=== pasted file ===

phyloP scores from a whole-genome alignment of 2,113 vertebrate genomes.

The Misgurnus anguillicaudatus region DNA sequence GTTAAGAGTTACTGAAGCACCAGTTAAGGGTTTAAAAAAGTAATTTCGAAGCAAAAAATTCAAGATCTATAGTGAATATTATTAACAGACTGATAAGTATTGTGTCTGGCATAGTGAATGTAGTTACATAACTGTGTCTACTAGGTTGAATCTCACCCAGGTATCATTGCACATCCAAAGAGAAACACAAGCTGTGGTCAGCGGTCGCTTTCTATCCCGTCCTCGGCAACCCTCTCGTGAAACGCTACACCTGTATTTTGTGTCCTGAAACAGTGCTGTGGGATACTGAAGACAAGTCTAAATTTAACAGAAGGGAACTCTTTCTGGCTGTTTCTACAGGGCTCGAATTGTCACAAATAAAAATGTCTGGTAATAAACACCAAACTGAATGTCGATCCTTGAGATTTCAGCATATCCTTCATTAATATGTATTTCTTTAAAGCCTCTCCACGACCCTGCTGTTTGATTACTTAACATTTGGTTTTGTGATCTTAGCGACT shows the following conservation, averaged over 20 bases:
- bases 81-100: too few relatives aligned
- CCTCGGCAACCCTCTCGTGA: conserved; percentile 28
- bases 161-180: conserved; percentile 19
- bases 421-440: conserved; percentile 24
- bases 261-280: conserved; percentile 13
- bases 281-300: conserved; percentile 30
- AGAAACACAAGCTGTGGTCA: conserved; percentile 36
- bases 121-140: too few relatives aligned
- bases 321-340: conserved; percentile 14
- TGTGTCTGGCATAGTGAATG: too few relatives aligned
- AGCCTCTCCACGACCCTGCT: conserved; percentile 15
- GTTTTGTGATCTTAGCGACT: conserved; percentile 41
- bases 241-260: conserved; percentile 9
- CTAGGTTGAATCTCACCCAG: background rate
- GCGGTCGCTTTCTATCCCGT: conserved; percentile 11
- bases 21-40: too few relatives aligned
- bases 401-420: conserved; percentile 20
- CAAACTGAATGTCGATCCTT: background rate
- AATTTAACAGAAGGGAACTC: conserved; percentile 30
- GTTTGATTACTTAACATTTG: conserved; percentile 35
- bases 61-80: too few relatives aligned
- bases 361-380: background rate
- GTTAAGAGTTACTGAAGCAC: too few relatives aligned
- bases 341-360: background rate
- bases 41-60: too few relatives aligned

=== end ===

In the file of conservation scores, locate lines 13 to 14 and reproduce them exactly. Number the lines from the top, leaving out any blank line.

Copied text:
- AGCCTCTCCACGACCCTGCT: conserved; percentile 15
- GTTTTGTGATCTTAGCGACT: conserved; percentile 41